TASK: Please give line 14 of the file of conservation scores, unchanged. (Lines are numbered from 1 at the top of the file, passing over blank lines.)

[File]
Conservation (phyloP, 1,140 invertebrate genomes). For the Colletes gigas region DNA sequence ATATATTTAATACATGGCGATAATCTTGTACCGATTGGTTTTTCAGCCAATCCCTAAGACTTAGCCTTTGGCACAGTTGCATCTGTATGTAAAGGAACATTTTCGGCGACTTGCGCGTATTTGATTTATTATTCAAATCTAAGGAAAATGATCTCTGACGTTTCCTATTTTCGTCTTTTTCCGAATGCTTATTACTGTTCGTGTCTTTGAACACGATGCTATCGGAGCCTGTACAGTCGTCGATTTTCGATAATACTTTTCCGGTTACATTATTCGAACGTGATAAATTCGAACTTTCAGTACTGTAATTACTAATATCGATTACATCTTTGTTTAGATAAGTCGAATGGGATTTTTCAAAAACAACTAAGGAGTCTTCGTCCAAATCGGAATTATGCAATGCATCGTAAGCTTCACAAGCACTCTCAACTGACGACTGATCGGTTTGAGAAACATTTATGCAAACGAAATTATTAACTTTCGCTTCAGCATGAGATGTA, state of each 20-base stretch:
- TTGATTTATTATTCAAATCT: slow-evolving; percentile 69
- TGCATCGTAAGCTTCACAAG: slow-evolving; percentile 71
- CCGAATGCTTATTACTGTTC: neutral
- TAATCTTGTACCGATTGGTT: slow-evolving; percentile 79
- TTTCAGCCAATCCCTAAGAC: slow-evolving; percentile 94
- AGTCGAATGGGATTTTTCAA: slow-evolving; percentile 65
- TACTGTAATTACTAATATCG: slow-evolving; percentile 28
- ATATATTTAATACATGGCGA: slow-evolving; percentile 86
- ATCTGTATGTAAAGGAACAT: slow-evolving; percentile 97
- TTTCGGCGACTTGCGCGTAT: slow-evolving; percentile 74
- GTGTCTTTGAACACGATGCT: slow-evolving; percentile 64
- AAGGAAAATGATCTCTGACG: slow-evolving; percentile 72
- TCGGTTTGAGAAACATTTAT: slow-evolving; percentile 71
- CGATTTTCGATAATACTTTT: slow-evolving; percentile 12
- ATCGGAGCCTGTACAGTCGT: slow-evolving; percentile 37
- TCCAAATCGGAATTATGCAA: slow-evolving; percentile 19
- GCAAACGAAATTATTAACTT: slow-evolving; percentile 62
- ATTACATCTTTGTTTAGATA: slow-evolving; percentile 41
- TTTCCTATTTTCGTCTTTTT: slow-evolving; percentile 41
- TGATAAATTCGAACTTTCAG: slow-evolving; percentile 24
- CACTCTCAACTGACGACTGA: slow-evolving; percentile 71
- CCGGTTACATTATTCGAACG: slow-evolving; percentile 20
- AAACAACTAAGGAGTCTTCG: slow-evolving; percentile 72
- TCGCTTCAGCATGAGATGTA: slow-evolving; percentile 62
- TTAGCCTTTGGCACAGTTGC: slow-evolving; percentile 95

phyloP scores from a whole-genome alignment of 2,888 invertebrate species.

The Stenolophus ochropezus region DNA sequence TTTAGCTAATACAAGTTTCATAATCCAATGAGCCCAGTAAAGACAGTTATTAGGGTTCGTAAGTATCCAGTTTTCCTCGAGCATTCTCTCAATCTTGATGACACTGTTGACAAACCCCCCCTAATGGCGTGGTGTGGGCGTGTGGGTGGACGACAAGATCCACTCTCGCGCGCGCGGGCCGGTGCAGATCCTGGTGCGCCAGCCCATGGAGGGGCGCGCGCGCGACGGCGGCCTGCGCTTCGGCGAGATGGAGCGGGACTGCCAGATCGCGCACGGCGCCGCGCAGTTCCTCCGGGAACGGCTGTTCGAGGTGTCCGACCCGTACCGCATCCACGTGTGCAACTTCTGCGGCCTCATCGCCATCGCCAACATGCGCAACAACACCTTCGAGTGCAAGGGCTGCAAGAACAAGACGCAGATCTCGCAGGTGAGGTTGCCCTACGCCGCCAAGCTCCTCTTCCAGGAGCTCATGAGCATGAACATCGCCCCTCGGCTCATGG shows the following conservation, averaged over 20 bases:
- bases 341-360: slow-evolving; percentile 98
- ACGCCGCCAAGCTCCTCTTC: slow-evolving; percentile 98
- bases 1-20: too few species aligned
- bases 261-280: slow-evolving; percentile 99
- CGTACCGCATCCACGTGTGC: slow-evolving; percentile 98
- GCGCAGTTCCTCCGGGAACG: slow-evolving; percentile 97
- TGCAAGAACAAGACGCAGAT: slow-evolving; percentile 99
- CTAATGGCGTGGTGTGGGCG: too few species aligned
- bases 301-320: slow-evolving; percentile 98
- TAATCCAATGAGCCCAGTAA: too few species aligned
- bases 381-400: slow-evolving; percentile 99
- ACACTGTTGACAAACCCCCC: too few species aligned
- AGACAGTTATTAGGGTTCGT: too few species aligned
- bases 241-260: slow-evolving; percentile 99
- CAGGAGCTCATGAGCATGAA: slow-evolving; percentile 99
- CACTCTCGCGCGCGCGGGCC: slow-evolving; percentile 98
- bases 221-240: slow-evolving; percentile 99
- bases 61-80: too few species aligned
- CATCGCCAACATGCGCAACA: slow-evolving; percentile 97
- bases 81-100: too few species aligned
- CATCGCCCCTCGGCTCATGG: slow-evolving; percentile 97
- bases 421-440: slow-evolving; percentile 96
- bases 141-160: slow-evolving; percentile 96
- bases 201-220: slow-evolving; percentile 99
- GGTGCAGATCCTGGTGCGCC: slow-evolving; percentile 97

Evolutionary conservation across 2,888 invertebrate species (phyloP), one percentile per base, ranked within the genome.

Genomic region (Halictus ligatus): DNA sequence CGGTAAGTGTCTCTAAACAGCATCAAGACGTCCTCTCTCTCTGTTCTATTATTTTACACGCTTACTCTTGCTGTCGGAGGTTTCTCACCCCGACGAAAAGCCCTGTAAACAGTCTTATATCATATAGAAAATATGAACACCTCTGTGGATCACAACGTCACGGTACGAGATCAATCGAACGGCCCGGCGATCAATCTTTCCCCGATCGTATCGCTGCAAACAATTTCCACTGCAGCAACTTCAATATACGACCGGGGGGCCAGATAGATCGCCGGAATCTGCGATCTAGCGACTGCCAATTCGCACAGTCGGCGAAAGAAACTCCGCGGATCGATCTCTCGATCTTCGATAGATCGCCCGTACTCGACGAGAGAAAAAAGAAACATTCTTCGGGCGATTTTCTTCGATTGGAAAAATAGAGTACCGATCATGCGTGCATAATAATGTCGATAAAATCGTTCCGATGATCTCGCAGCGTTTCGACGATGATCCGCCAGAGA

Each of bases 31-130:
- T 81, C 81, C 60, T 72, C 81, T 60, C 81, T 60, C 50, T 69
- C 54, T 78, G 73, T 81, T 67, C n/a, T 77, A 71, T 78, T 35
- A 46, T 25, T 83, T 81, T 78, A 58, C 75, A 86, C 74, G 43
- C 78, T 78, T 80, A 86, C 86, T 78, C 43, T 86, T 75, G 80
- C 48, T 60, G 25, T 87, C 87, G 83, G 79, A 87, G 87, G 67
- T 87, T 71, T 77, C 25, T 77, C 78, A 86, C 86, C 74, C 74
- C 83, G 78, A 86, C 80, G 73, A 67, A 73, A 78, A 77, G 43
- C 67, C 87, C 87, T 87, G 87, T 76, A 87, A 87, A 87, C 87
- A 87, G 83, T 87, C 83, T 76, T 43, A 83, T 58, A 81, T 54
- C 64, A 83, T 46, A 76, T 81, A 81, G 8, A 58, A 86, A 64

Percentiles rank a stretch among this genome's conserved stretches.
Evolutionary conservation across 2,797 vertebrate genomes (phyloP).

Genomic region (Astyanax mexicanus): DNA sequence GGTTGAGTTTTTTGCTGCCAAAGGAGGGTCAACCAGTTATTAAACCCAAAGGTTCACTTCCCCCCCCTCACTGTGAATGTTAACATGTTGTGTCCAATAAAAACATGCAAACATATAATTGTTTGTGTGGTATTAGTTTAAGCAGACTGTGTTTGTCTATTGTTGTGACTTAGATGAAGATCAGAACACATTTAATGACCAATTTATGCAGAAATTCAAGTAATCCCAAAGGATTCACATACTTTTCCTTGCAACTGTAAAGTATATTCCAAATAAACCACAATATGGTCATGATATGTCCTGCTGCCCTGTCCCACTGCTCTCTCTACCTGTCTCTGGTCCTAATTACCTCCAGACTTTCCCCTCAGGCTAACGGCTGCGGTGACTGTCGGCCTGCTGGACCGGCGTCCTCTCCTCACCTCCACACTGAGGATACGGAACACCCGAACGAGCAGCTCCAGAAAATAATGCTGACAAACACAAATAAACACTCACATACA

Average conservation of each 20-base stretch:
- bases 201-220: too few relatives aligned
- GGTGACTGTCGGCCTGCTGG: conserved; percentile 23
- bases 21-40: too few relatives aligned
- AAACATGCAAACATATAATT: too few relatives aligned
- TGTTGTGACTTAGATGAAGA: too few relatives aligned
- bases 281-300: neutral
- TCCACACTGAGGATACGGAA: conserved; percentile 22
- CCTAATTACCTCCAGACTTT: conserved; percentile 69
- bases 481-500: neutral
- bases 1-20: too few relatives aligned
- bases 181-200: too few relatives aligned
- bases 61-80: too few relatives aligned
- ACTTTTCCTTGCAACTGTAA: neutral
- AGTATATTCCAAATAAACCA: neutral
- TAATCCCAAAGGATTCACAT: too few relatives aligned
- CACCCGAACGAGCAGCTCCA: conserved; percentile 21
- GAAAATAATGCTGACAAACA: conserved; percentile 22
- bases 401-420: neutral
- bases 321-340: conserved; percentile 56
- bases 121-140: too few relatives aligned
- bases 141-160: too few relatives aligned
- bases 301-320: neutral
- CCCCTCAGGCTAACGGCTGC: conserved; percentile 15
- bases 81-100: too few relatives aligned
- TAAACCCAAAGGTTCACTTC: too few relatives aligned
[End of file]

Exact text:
- TCGGTTTGAGAAACATTTAT: slow-evolving; percentile 71